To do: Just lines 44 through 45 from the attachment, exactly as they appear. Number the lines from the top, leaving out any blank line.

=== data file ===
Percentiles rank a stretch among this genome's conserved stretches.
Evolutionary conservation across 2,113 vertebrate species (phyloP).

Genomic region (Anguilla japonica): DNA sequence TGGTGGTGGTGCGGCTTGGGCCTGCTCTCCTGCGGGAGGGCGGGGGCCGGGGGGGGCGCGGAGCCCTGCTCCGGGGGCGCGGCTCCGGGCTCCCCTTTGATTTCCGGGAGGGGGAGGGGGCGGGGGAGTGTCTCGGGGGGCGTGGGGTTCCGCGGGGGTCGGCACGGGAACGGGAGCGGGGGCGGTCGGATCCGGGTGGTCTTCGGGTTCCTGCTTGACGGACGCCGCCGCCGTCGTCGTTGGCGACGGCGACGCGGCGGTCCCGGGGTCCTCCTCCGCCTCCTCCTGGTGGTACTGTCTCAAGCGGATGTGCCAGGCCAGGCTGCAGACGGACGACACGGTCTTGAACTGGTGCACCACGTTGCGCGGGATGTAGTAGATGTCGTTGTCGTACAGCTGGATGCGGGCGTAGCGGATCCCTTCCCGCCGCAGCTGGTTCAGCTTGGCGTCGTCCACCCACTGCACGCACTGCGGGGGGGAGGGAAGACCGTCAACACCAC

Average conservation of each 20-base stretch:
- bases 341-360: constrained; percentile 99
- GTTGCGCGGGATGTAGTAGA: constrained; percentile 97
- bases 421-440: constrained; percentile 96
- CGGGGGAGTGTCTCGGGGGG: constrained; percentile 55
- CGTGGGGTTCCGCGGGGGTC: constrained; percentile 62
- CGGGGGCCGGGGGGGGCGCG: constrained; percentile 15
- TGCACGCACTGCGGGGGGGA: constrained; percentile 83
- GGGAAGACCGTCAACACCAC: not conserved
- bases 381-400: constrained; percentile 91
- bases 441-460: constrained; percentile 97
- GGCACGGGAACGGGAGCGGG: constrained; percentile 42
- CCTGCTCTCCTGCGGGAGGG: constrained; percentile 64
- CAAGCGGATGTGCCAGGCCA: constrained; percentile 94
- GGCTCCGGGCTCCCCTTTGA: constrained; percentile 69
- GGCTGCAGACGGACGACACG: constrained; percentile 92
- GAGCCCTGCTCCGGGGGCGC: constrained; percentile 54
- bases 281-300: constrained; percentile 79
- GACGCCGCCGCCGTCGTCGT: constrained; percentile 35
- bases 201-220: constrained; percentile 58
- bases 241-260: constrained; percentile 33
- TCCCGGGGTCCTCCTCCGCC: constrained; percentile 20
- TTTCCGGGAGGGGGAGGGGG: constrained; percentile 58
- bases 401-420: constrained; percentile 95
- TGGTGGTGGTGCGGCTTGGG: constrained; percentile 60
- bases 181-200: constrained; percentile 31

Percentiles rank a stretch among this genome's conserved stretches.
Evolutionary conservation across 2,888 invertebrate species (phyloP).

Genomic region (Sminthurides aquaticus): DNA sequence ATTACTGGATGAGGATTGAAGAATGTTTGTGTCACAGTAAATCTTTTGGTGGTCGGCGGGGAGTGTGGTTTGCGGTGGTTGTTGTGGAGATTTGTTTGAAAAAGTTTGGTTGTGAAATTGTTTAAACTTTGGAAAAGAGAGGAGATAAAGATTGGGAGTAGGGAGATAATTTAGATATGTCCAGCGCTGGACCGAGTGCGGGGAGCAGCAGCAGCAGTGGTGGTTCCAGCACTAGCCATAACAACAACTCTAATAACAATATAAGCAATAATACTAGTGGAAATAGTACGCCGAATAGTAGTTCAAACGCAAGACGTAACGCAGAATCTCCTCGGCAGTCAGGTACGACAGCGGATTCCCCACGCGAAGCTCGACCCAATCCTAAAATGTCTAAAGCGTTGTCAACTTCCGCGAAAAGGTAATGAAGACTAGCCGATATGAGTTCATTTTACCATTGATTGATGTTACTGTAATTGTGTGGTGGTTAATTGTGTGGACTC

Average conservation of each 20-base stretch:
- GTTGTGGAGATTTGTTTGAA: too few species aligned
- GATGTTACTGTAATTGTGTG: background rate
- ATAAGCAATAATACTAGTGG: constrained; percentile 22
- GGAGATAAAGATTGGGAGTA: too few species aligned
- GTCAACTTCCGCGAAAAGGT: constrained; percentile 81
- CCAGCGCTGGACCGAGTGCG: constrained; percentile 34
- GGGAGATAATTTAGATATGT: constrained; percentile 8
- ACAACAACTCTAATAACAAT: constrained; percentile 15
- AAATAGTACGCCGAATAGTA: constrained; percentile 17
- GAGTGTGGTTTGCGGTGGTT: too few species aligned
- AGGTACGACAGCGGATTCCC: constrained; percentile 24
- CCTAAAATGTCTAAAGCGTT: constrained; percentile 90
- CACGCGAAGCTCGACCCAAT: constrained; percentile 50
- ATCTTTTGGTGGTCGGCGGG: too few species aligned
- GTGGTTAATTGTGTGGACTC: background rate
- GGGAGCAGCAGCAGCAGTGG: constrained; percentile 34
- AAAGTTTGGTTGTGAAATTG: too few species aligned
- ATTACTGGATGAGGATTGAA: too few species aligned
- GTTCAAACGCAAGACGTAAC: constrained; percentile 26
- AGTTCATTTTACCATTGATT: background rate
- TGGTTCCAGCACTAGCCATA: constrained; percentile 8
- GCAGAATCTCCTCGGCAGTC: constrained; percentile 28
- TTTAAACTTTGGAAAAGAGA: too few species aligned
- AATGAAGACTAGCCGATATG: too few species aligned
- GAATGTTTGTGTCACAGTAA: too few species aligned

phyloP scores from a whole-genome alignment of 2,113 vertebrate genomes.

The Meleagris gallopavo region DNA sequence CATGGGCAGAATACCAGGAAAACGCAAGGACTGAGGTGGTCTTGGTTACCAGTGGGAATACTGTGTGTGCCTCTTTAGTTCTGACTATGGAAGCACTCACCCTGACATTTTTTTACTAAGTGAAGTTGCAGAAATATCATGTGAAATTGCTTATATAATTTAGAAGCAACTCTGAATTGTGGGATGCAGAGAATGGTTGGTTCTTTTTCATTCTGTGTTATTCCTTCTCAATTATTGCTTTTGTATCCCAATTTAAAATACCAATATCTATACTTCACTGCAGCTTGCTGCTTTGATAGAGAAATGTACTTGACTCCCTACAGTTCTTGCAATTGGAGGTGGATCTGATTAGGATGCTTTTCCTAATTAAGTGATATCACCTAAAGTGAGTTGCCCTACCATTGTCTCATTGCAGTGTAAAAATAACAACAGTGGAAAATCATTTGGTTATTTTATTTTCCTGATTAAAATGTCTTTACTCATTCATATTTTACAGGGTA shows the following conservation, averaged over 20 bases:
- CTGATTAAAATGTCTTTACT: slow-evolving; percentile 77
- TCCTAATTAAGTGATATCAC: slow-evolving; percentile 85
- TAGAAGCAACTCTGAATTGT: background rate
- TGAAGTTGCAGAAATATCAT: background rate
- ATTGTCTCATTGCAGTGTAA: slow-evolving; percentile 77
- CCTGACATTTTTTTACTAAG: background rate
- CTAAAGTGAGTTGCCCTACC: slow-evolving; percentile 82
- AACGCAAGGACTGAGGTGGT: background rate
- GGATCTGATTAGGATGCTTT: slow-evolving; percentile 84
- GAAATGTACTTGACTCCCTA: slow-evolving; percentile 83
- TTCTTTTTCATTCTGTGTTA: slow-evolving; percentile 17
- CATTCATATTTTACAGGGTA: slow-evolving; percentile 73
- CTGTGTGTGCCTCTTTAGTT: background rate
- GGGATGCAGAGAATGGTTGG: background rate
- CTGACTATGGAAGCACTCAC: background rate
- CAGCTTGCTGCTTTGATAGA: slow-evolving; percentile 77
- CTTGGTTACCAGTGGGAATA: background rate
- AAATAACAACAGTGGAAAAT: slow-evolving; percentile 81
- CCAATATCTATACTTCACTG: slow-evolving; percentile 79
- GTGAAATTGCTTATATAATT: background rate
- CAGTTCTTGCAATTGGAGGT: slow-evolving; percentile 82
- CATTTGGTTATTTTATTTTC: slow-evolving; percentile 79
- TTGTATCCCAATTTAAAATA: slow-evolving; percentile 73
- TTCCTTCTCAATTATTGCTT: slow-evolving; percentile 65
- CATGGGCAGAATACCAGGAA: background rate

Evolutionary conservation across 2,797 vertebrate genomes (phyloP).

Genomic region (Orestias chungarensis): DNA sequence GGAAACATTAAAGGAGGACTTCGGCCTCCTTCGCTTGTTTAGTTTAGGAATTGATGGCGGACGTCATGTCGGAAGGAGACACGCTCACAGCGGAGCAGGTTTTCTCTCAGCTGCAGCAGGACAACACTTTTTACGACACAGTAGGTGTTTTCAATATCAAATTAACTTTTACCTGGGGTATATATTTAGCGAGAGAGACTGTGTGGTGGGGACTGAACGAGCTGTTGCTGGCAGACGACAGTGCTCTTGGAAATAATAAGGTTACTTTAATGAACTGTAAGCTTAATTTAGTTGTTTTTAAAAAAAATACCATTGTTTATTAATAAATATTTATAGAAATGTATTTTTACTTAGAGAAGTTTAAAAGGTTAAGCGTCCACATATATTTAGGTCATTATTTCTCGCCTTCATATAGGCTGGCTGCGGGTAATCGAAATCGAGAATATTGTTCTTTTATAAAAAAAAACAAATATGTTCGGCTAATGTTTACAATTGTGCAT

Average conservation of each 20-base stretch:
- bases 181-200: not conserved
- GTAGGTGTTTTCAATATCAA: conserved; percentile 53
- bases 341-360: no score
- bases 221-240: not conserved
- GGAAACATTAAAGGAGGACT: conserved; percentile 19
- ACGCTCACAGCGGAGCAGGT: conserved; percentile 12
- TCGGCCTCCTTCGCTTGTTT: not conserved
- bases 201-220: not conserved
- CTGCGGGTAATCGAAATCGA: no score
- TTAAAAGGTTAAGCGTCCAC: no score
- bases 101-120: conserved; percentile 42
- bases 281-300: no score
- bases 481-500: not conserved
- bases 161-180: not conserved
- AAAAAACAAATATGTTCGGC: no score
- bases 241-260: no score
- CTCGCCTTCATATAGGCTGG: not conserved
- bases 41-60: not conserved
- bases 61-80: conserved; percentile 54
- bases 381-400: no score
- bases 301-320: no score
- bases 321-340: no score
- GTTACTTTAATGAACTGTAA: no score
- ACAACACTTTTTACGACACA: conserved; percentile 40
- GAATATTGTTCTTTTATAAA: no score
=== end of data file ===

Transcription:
- AGGTACGACAGCGGATTCCC: constrained; percentile 24
- CCTAAAATGTCTAAAGCGTT: constrained; percentile 90